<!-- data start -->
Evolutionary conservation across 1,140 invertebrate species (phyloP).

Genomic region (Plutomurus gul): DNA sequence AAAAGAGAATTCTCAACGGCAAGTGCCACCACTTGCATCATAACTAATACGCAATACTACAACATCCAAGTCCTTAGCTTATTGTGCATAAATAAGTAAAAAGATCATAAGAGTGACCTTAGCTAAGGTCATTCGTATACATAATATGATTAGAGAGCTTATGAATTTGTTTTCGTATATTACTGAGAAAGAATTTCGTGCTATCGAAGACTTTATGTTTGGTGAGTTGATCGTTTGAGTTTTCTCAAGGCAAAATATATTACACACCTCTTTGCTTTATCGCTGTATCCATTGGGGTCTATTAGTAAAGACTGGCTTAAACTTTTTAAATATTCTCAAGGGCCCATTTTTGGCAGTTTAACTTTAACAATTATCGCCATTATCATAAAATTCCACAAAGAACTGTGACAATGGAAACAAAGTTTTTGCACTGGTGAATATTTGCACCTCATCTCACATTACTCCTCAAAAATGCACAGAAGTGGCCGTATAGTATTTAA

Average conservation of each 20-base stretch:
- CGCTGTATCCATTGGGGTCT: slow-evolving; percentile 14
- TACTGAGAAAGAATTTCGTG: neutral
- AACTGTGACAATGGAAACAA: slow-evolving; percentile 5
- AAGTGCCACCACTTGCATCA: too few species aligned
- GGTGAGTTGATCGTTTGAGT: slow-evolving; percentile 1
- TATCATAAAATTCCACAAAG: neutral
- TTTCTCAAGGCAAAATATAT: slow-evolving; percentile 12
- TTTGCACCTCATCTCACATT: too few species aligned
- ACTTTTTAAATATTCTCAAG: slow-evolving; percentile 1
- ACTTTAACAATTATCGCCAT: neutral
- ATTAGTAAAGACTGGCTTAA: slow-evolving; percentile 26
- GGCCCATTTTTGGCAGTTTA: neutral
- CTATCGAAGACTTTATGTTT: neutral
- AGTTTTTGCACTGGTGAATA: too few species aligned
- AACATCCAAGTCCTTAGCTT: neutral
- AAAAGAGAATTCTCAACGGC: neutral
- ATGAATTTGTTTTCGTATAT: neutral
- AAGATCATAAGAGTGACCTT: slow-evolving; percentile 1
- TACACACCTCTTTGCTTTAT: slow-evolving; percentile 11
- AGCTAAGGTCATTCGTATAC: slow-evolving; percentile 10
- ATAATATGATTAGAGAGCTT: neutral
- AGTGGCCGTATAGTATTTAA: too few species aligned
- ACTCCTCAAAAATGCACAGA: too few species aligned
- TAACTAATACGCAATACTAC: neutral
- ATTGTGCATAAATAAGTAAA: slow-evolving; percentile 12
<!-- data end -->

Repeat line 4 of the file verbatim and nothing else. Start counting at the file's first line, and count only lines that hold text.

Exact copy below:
- CGCTGTATCCATTGGGGTCT: slow-evolving; percentile 14